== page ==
High School Seniors: How to Get a Jump-Start on Finding Scholarships

Written by: Kristyn Pilgrim
Updated: 2/19/20

College scholarships can make all the difference when deciding on where to go and even if you can afford higher education. There are many different ways to get gift aid as high school students and incoming undergraduate freshmen. You should start looking early to get a jump-start on applying for financial aid.

Some of the options for scholarships open to high school seniors are offered by:

  • Colleges and universities
  • Corporations
  • Nonprofit and community organizations
  • Private donors

Do you have a special talent? Are you active in your community? Do you show leadership skills, get good grades, or come from a minority or underrepresented population? Have you overcome hardship? All these things can qualify you for a scholarship.

Scholarships are often considered either need-based or merit-based. They can provide you with free money that you don’t have to pay back and help you afford the high costs of postsecondary education.

Looking for Scholarships Before College

There are several ways to get started on the college scholarship search as a high school senior.

  1. Talk to your high school guidance counselor. These trained professionals have information on many different types of scholarships and opportunities that are open to you. They can provide you with information on where to look, how to fill out the forms, and how to submit the necessary information on time and to the right location.
  2. Assess your abilities and skills. Scholarships are granted for both need and merit. Making a list of your achievements, accomplishments, special skills, and career goals can be a good place to start. Need-based scholarships are often granted to low-income students, as well as those who come from disadvantaged backgrounds. Merit-based scholarships generally expect qualified students to excel in a specific area (such as athletics, leadership, community service, or academics) or field of study.
  3. Fill out your Free Application for Federal Student Aid (FAFSA). If you already have a college or university in mind, this step can help determine if you qualify for federal, state, and institutional-based financial aid. These funds are need-based. FAFSA calculates your total expected family contribution (EFC) and subtracts that from the total cost of attendance (COA) at your school to figure out how much help you will need.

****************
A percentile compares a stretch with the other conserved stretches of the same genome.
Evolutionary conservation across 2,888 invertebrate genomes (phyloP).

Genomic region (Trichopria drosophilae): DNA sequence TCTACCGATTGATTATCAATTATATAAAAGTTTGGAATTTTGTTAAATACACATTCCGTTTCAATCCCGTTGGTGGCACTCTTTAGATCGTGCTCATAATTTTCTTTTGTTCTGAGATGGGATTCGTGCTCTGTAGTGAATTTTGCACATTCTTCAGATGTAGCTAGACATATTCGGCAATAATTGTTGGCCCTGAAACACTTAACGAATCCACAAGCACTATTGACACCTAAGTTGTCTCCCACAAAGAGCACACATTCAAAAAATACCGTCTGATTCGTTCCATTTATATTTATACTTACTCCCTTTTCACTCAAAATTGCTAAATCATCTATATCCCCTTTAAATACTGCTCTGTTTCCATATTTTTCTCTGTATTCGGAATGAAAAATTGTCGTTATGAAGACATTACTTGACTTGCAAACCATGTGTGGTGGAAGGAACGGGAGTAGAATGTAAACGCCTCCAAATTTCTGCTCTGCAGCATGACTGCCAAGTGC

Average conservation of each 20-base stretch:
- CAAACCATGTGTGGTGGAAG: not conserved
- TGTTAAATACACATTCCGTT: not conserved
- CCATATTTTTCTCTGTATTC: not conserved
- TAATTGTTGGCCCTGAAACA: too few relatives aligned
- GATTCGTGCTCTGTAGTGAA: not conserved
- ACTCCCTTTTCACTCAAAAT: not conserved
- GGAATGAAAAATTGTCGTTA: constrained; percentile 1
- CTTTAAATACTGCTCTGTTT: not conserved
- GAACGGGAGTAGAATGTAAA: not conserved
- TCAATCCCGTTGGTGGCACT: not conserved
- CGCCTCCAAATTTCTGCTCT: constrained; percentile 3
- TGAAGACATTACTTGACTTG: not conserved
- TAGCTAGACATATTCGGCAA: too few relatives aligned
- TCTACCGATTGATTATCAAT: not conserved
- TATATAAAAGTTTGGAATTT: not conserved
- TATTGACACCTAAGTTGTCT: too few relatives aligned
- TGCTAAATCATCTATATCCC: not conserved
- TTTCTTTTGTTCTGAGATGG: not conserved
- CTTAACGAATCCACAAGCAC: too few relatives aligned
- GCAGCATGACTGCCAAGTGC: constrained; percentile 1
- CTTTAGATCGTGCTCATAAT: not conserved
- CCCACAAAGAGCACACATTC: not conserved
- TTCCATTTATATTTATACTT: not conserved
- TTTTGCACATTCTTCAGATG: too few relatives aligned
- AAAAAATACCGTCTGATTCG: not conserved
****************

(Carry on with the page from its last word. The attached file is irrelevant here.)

4. Contact local and national organizations. Focus on those that you (or your parents) belong to, those you have done work or service for, or those you are interested in for future opportunities.

    Community organizations, nonprofits, membership affiliations, service foundations, corporations, and private donors all provide scholarship opportunities. These agencies often look for exceptional high school students: those who show leadership skills, those who have been extensively involved with their communities, and those who have faced significant hardship.

    Check with your parents’ employers for opportunities. Companies often offer dependent students of employees gift aid. If you have any military affiliation, there are additional options open to you.
  5. Start early and set aside time to work on scholarship applications. There are hundreds of scholarship opportunities that can range from as little as $100 up to the full cost of your attendance. You are likely eligible for more than one scholarship at a time, so don’t limit yourself to applying for just one. Many scholarships have early fall deadlines, so the sooner you get started, the better.

Some scholarships, such as national and merit-based options, are highly competitive. You will need to apply early to have the best chances of being chosen. Take your time writing your scholarship essays and put some thought into the people you ask for letters of recommendation. 

Scholarships for High School Seniors

Specific colleges and universities offer scholarships based on athletic ability, academics, and certain fields of study. Minority populations and students from disadvantaged backgrounds who are unable to attend college without financial support are often populations of focus as well.

Certain fields, such as STEM programs, may feature special scholarships. Schools will recruit talented students who show promise in certain areas, like math, science, and technology, into their programs by providing scholarships.

Here are some examples of scholarships you can apply for as a high school senior:

  • National Merit Scholarship Program
    • $2,500 scholarship based on academic standards
    • Additional merit scholarships offered through corporations and universities
    • Must be a U.S. high school student
    • Need to take the PSAT/NMSQT and score high to qualify
    • Highly competitive program
    • High scorers on PSAT/NMSQT are selected as semifinalists. Your high school will notify you if you are chosen and what your next application steps will be.